Talking to your bank about accessible accounts and services

If you have a bank or building society account, their products and services have to be accessible. But you should talk to them if there is something you’re not happy with.

Your rights as a disabled customer

Under the Equality Act 2010, your bank must provide you with equal access to all its products and services. The UK’s main current account providers have also agreed to publish better information about the services banks offer to all customers.

Your bank should:

  • change policies, procedures or practices that disadvantage disabled people, such as removing a no dogs rule for customers with guide dogs, or providing seats if customers are expected to queue
  • provide a way to access a service when there is a barrier to a disabled customer, such as providing video calls for branch-only appointments
  • produce statements and other correspondence in Braille or provide hearing loops and talking cashpoints (ATM)

Talking to your bank

If you are unhappy with any part of your bank’s service, you should talk to them. The Financial Conduct Authority (FCA) has a list of banks that give customers more information about their services. Some banks have a specific page for disabled customers. Use other banks as a guide to what you could ask your bank for. If you’re still not happy after talking to your bank, make an official complaint or switch to a bank that’s more accessible.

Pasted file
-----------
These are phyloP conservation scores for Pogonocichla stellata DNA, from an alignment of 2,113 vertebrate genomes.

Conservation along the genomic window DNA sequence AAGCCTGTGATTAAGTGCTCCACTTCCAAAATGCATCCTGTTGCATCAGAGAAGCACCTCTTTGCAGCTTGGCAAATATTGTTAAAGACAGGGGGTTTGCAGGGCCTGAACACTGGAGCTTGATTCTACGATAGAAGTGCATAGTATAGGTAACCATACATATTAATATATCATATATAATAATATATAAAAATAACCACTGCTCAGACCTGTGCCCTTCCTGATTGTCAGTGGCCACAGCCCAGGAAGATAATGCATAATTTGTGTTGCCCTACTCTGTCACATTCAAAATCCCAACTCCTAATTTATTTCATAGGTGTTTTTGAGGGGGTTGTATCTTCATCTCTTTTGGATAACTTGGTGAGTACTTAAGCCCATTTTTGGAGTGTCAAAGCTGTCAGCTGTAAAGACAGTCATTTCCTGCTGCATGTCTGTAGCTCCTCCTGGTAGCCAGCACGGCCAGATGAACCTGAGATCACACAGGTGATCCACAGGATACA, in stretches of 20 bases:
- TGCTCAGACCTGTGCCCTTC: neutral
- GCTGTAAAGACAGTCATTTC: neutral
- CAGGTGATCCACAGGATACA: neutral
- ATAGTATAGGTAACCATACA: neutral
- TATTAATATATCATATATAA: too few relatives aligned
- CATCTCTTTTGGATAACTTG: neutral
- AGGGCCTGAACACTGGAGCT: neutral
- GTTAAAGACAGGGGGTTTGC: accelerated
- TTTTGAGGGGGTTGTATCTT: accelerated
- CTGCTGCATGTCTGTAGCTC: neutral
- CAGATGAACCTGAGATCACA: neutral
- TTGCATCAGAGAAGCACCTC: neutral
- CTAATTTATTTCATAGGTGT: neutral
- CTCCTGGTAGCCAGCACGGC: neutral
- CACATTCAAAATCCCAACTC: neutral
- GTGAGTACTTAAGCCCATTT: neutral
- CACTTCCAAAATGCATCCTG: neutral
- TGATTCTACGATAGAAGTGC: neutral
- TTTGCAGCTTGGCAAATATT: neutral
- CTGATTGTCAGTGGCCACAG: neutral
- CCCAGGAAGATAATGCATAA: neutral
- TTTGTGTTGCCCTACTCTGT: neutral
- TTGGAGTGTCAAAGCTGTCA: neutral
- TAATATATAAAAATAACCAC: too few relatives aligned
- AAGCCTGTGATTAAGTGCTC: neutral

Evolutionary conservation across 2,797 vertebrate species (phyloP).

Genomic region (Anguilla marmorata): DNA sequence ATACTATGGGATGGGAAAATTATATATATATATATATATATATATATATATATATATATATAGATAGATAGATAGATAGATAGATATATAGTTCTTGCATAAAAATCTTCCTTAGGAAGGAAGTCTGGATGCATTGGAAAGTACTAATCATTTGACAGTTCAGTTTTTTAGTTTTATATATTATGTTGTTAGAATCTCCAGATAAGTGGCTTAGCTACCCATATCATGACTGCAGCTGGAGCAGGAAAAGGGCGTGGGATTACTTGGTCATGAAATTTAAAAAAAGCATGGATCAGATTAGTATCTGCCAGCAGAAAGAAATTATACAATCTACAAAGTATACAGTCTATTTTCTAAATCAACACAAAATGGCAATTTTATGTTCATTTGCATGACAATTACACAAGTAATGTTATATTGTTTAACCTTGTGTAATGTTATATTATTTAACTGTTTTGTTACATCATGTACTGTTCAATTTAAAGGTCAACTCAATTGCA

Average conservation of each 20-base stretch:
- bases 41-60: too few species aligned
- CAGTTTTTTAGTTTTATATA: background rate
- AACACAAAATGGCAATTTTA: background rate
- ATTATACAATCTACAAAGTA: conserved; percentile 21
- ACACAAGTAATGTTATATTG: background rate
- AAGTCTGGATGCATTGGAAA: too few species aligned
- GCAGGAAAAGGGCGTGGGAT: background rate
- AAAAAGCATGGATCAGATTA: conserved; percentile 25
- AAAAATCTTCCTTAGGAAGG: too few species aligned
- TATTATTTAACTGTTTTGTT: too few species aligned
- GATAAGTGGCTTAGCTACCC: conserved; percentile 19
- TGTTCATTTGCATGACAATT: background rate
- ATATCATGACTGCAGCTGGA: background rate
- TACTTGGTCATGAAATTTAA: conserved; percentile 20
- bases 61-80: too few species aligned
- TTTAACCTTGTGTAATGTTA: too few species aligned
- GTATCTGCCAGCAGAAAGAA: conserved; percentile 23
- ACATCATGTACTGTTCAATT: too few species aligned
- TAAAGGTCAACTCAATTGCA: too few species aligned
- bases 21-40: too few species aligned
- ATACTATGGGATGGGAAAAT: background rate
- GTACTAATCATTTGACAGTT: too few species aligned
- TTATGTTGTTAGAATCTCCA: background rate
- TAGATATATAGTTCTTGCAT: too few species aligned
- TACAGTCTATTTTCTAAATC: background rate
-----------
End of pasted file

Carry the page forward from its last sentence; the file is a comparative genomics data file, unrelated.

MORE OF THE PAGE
Complaining about a bank or building society (Citizens Advice)

Help to manage your money

Joint accounts let both account holders manage the account. Make sure you trust the person you open the joint account with as they will also be able to withdraw cash. Ask your bank or building society to explain the security of any account you open with them.

Speak to your bank or building society about setting up a third-party mandate. This is a document telling your bank that someone you trust is allowed to run your personal accounts. Mandates are usually only for a short amount of time. They are not suitable if you are losing the ability to make your own decisions.

Find out how a lasting power of attorney (LPA) allows someone you trust to talk to your bank or building society on your behalf.

The Money Advice Service has information about getting informal help to manage your money. They also have information about joint bank accounts.

Using technology

While your bank has a duty to make its products and services accessible, there is also technology that can help.

Disability charity Henshaws has information about large print and tactile credit and debit cards, wearable contactless wristbands with a pre-loaded amount and chequebook templates that can make everyday banking a lot easier.

The RNIB has reviewed a range of banking apps for accessibility.

Read how wearable banking technology has made life easier for an England amputee football star.

AbilityNet has worked with Barclays Bank to produce a video about accessible banking.

Watch a Youtube video about talking cashpoints (ATM machines)

Last reviewed by Scope on: 11/03/2018

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